Impersonation is hardly a revolutionary type of fraud, but this summer Patrick Hillman, chief communications officer at cryptocurrency exchange Binance, fell victim to a new approach to spoofing – using artificial intelligence (AI)-generated video, also known as deepfake.

Deepfakes take an existing video of a real person and create a simulation that can be used in criminal activities (photo: Yakov Oskanov/Shutterstock)

In August, Hillman, who has been with the company for two years, received several messages online from people who claimed he had met with them about “potential opportunities to list their assets on Binance” – something he found odd because had no oversight of the Binance listings. The executive also said he had never met any of the people who sent him the messages.

IN company blog post, Hillman alleged that cybercriminals set up Zoom conversations with people through a fake LinkedIn profile and used his previous news interviews and TV appearances to create a deep fake of him to participate in the conversations. He described it as “sophisticated enough to fool a few highly intelligent members of the crypto community.”

This high-tech embodiment of the well-known “Nigerian Prince” email scam. it could prove costly for victims, and for cybercriminals the prospect can be enticing. Instead of putting resources into traditional forms of cyberattacks like DDoS attacks or account hacking, they can potentially create a deep fake version of a well-known company executive, impersonating their image and, in some cases, voice.

Bypassing conventional cybersecurity authentication protections, hackers can video call a company employee or even call them on the phone and request a money transfer to a “company bank account.” In the case of Binance, the scammers promised a Binance token in exchange for some money.

But despite their high profile, cases of confirmed deep fake cyberattacks are few and far between. And while the technology is becoming easier to access and deploy, some experts believe it will retain a complexity that puts it beyond the reach of cybercriminals. Meanwhile, experts are developing methods that could neutralize attacks before they start.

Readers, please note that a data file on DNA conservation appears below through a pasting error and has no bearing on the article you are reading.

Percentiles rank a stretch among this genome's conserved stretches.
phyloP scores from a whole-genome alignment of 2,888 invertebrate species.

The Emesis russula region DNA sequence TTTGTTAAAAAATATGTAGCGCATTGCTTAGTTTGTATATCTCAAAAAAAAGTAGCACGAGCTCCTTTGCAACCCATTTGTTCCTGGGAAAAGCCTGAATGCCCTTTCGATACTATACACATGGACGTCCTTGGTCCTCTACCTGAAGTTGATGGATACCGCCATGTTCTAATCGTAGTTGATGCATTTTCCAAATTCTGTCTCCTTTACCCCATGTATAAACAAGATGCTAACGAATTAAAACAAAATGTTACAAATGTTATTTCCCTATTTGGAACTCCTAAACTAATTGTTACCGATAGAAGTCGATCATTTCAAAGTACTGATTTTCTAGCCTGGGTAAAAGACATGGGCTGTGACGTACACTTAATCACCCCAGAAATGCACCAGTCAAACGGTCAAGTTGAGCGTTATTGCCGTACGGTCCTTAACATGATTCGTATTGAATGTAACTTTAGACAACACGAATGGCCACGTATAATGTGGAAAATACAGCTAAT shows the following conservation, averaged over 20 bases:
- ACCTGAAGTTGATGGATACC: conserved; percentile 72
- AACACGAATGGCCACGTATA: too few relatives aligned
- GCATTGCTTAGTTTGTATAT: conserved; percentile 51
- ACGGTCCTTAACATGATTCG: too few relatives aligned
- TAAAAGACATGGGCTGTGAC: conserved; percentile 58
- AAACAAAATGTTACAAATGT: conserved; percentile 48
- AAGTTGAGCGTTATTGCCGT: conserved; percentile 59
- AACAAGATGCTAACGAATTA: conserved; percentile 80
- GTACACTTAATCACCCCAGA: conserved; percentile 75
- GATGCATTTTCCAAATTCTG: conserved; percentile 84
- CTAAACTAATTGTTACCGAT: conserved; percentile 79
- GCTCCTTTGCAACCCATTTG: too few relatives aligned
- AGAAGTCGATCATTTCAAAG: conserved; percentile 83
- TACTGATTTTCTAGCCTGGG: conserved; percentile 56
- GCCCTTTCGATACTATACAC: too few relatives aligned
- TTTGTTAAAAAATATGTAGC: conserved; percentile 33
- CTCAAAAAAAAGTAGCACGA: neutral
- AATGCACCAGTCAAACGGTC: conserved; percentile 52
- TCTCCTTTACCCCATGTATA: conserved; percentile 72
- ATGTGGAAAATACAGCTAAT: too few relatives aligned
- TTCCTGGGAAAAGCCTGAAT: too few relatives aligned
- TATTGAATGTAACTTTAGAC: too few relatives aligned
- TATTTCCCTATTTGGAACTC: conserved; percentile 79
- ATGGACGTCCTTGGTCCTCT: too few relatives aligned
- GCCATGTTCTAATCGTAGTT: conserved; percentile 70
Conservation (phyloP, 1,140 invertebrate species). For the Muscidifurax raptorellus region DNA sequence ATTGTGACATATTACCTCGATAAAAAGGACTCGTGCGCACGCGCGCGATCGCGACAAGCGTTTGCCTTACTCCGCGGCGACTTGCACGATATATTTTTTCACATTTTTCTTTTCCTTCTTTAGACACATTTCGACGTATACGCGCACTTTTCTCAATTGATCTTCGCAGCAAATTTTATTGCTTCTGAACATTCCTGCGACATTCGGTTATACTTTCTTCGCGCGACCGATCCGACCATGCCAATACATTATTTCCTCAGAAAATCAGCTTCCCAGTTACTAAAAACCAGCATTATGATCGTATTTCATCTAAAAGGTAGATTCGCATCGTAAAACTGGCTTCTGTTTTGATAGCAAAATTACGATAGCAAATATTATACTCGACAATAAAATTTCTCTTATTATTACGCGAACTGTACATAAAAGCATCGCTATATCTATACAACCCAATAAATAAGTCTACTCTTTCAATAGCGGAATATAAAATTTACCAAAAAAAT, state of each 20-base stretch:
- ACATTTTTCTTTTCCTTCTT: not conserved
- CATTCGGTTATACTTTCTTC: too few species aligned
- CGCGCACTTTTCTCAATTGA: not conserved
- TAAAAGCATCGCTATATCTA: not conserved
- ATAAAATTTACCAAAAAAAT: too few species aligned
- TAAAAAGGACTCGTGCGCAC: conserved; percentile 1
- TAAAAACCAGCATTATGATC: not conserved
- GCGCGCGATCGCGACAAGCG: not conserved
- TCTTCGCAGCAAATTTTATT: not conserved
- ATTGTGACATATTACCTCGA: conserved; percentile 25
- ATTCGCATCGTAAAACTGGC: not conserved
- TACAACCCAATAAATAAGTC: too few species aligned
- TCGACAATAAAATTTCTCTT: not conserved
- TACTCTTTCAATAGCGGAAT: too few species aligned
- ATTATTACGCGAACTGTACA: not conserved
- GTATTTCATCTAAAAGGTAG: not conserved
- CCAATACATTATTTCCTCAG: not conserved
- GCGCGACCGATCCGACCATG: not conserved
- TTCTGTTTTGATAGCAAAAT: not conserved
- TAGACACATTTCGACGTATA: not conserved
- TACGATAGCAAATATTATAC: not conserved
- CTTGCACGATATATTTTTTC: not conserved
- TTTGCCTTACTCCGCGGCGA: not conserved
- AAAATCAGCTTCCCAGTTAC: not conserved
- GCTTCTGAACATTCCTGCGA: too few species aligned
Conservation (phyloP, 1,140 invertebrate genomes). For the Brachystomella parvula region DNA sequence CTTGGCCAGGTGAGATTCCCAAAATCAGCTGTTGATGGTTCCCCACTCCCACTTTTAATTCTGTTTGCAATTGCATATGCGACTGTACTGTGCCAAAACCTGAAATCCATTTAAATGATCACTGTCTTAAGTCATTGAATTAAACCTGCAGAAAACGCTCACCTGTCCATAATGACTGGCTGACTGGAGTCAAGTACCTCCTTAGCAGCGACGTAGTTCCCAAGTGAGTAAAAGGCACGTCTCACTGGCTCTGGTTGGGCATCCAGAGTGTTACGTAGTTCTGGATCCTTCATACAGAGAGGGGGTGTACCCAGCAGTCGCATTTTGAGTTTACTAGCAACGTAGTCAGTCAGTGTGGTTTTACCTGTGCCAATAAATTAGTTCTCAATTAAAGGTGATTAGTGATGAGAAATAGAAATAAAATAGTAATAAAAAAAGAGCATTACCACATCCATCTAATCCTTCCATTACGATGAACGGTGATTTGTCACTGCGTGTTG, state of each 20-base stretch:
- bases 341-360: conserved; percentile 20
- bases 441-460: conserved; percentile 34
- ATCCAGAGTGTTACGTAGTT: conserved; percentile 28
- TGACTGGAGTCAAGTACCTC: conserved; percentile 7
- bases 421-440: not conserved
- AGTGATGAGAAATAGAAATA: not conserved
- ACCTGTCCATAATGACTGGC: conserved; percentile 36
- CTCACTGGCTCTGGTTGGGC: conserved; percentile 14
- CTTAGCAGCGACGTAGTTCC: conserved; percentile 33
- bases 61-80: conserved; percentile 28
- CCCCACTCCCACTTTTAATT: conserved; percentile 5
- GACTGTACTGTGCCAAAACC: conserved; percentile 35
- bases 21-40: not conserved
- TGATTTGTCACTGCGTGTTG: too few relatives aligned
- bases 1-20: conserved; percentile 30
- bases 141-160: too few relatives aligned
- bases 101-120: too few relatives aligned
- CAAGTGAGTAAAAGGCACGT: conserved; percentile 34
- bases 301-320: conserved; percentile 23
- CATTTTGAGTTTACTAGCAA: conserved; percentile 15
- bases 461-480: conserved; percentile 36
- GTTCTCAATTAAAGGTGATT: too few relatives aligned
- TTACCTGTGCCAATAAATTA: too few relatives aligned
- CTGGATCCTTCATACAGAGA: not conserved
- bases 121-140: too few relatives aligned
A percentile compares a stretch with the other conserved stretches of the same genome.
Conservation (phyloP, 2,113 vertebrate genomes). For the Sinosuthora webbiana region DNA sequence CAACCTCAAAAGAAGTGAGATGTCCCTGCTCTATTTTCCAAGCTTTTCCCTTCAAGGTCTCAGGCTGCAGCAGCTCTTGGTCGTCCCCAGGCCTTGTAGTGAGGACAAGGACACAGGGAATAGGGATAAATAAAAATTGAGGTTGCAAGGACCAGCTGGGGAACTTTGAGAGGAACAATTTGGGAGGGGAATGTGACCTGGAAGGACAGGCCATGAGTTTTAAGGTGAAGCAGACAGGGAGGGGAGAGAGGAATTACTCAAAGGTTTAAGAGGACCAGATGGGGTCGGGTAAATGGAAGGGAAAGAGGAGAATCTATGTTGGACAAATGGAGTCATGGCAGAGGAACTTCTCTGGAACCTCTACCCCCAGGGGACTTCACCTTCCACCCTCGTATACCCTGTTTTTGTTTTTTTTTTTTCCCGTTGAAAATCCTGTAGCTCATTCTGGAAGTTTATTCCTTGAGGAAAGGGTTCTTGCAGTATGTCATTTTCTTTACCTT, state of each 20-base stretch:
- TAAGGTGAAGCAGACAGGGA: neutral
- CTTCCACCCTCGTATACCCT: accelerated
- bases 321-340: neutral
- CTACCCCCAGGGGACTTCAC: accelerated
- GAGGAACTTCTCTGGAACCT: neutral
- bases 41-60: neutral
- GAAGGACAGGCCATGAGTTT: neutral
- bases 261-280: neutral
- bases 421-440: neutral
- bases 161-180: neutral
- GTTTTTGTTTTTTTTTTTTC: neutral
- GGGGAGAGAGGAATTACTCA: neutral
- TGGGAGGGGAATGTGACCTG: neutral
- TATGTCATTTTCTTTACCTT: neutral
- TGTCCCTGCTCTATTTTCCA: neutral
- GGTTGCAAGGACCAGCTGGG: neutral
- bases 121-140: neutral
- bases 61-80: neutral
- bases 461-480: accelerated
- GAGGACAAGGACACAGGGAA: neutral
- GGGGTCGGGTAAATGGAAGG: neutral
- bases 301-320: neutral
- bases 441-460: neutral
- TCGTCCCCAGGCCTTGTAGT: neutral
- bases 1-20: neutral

Henry Ider is an expert on deeply fake videos and other so-called “synthetic media”. As of 2019, he has been exploring the deepfake landscape and hosting a podcast BBC Radio 4 on the disruptive ways in which these images change everyday life.

He found that the term “deepfake” originally appeared on Reddit in late 2017, referring to a woman’s face superimposed over pornographic footage. But since then, he said technical monitor, it has expanded to include other types of generative and synthetic media.

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“Voice audio deep spoofing is cloning someone’s voice either through text-to-speech or speech-to-speech, which is like voice ripping,” he explains. Voice skinning is when someone else overlays a voice over your own in real time.

Adjer continues: “There are also things like generative text models like OpenAI’s GPT3, where you can type a prompt and then get a whole passage of text that sounds like the person who wrote it.”

Although it has evolved as a term that encompasses a broader meaning, Ider says that the majority of deeply fake content has a “malicious origin” and is what he would call image abuse. He adds that the increasing commercialization of the tools used to create deep fakes means they are easy to use and can be deployed via lower-powered machines such as smartphones.

This evolution also means that the end result is even more realistic. “You’ve got this pretty powerful triad of increasing realism, efficiency and affordability,” Ayder says.

Deepfakes: a scam on steroids

What does this mean for business? While image misuse is more about private individuals, in the cyber security space, Ayder says there are increasing reports of deep fakes being used against businesses, also known as “vishing”.

“Vishing is like voice phishing,” he says. “People are synthetically reproducing the voices of business leaders to extort money or get confidential information.” Eider mentions that several reports have come from the business world showing millions of dollars siphoned off by people posing as financial controllers.